Our phones being able to respond to voice commands is great: you can ask for a unit conversion in the kitchen without getting flour on your screen, or change your driving destination without taking your eyes off the road. What's less great is that to facilitate that convenience, phones have to be listening at all times, and stopping them from doing so is frustratingly convoluted. There are settings in multiple places that all seem like they should do the same thing, but don't. This guide will explain the menus you'll need to navigate to change these settings, the differences between all the similar-sounding options, and the drawbacks of each Ok Google-disabling method.
There are two primary methods of turning off Ok Google on your device. One option — perhaps the more obvious one — doesn't actually stop your phone from listening for commands; it only prevents it from reacting to them. The other does fully prevent listening, but also removes other device functionality you might want to keep. Neither option is perfect — you'll have to decide which is right for you based on your wants.
The half measure: Disable the Google Assistant and Voice Match
There are steps you can take that seem like they should make Google stop listening, but that isn't really the case. In the Google app's settings, there are options to turn off Voice Match — a feature that lets your phone react to "Ok Google" commands even when the screen is off — and even to disable the Google Assistant entirely.
To get to those options, from the Google app, tap the icon on the bottom row that's three horizontal lines, then Settings. On the next screen, under Google Assistant, you'll have to hit Settings again.
Down the screen a ways, under Devices, tap Phone. You'll see the option to turn off Access with Voice Match, which is the feature that's always listening for "Ok Google." With Voice Match turned off, voice commands still work, but only on your device's home screen. If you want to go a step further, you can disable the Google Assistant altogether, but this will also disable accessing its functionality by any means (not just voice).
If either of these toggles were on before, though, your phone still reacts to "Ok Google" the first few times you say it after turning them off by asking if you'd like to switch either Google Assistant or Voice Match back on (as you see above). It's still listening without being prompted to. Making matters more needlessly complicated, these same settings can be accessed from your phone's settings menu and the Google Home app. Toggling them from any of those locations toggles them in all of them.
If you're just tired of your phone lighting up when you try to ask your Google Home a question, this method might be fine for you. If your concern is more privacy-focused, though, it's probably not enough.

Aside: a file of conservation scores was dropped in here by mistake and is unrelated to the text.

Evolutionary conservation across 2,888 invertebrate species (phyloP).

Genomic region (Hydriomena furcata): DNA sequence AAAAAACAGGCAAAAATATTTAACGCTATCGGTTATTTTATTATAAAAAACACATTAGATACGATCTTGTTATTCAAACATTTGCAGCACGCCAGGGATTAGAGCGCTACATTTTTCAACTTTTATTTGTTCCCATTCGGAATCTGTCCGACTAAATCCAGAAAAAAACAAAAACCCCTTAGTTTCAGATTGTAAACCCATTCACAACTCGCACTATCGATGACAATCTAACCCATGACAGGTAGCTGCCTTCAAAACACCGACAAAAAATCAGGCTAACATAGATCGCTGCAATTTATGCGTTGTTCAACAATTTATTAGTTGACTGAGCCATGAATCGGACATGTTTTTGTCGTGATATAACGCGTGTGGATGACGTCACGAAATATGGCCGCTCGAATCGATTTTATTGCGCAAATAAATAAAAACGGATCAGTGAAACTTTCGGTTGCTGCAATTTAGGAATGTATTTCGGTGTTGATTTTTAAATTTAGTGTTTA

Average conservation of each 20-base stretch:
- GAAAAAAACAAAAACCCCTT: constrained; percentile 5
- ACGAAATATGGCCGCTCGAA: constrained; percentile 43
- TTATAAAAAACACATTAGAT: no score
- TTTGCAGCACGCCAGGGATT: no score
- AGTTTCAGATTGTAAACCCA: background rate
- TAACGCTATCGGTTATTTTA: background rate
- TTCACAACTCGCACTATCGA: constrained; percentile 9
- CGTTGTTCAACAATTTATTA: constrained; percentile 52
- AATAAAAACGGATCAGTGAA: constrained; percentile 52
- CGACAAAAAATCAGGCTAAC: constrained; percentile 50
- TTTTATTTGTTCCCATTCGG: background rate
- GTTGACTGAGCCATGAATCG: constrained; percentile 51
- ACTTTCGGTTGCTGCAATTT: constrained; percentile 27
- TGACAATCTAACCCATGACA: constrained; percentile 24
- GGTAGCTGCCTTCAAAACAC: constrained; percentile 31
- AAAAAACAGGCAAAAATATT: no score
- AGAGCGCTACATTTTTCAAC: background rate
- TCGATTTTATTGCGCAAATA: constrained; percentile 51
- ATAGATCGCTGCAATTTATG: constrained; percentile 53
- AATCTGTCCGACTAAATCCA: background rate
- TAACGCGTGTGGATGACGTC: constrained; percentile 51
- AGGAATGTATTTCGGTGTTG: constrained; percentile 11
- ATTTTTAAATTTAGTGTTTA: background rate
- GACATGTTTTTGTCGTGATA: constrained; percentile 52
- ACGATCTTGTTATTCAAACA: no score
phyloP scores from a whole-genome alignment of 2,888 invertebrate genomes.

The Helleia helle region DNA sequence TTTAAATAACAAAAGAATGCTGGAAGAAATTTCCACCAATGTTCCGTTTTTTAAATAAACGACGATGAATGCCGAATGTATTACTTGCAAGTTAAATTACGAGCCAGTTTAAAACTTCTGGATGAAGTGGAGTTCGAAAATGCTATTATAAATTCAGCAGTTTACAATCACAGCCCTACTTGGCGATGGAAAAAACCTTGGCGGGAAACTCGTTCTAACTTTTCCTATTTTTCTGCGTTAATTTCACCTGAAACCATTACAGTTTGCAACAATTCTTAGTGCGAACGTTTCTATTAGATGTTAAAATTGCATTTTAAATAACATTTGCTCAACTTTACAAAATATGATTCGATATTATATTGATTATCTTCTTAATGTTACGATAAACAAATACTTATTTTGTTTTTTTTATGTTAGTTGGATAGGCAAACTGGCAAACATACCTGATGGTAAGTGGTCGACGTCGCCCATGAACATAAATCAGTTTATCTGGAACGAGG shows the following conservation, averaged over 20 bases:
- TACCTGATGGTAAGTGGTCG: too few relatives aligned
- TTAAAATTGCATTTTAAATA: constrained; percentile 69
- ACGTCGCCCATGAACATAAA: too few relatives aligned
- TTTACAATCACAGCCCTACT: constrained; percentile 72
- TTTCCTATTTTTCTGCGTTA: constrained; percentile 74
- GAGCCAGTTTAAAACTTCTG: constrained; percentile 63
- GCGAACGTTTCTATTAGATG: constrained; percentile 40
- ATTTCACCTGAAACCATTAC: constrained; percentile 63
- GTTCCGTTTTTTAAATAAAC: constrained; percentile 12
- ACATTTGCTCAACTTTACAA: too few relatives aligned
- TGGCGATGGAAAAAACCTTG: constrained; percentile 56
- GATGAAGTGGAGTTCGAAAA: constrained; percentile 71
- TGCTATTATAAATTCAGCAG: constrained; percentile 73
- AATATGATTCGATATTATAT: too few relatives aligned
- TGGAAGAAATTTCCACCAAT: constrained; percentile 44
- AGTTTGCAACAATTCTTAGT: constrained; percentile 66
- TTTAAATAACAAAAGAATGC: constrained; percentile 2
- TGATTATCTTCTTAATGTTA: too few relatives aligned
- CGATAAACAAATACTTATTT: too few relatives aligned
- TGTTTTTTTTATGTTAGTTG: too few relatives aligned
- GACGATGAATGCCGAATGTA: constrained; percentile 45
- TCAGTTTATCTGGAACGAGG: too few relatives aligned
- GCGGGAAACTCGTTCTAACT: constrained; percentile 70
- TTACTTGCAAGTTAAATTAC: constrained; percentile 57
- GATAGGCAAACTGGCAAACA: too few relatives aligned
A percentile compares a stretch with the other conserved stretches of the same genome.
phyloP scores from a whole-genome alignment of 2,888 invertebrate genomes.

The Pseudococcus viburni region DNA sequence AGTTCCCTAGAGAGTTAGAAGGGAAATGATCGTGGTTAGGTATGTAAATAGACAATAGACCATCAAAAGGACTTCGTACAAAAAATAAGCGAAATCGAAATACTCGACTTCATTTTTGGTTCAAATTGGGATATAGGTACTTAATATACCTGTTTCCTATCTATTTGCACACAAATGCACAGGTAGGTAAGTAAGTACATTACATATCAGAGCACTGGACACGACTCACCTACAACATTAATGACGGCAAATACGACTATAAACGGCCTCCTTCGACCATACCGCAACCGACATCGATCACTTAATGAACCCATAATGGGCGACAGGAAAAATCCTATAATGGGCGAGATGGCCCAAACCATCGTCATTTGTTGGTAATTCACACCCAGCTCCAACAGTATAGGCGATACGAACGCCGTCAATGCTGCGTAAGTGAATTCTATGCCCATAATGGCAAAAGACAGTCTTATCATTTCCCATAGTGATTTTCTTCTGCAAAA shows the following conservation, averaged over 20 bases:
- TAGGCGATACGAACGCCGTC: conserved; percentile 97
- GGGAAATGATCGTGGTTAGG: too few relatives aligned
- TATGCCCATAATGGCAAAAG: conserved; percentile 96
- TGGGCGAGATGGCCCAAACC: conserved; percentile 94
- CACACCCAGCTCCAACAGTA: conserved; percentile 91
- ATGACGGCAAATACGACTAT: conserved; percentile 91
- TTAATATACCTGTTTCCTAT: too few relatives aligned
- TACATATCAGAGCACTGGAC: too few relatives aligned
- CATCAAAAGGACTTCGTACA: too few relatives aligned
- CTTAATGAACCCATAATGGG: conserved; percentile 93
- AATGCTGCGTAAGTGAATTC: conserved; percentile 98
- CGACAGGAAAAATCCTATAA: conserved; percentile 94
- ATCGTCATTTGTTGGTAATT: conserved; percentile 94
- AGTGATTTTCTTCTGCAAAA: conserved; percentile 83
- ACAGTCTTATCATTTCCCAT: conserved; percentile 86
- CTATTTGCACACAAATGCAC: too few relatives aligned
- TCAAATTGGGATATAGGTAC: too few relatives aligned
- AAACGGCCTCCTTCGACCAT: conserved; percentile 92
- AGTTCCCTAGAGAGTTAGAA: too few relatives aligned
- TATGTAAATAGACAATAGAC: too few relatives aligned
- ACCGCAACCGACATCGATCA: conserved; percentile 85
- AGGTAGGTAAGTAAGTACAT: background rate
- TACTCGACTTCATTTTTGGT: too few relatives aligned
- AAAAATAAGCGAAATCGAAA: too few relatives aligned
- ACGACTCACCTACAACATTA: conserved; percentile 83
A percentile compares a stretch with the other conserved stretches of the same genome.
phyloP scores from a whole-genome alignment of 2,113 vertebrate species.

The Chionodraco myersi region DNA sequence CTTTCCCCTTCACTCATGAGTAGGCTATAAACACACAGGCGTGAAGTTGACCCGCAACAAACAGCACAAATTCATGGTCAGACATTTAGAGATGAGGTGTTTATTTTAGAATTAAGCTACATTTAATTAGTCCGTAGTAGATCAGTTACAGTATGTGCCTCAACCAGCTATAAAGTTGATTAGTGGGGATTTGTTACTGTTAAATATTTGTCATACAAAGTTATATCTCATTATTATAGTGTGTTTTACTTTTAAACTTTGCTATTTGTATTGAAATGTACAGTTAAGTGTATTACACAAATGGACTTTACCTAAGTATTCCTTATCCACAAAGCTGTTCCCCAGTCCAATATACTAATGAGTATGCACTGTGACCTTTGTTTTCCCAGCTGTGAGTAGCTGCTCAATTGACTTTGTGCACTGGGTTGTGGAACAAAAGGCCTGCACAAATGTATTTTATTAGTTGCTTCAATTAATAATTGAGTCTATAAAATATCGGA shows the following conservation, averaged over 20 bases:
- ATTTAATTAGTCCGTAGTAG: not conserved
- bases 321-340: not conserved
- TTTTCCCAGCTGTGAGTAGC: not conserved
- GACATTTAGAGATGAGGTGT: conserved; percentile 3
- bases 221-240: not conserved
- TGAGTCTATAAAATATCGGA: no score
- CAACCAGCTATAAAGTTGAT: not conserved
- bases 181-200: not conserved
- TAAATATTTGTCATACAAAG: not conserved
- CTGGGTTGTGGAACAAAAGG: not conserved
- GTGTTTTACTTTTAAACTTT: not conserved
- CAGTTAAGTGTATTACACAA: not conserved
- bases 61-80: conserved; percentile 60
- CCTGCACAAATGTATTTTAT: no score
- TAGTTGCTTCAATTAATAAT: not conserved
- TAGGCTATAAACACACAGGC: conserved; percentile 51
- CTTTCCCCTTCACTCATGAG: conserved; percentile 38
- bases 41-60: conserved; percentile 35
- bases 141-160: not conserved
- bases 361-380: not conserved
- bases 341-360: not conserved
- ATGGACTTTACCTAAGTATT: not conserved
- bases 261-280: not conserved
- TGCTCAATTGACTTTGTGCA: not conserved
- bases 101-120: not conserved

The nuclear option: Deny Google microphone permission
There's only one way to completely stop Google from monitoring your phone's microphone activity: revoke the app's microphone permission.
Fire up your settings app, either from the Settings icon in your app drawer or the little gear in the corner of the quick settings panel. (Settings menus vary between manufacturers, but they're generally fairly similar; these instructions apply specifically to Pixel devices.) From there, tap Apps & notifications, then select Google — it'll probably be near the top of the list, but if it isn't, you can search for it with the magnifying glass in the corner.
Once you're on the App info screen for Google, tap Permissions. Hit the toggle switch next to Microphone, then Deny anyway on the warning popup, and voilà — Google can't hear you anymore.
Now, there are a couple of problems with this. One, it's pretty unintuitive, especially for people who don't recreationally read blogs about phones (hi!). Two, as the warning dialog says, "basic features of your device," like holding the home button (or squeezing your phone, if you have a Pixel 2) to activate the Assistant or tapping the microphone to search by voice inside the Google app, won't work.
There isn't necessarily anything nefarious about any of this, mind you; ostensibly, your phone is always listening for your convenience. What's more, you can review and delete the audio recordings Google has of you (along with basically anything else you've ever done) on a page Google calls My Activity. But it's frustrating that our options as users boil down to our devices never listening — even if we want them to — or listening whenever they please, without any middle ground. It stands to reason, though, that if we sacrifice some privacy for convenience, we also have to sacrifice some convenience for privacy.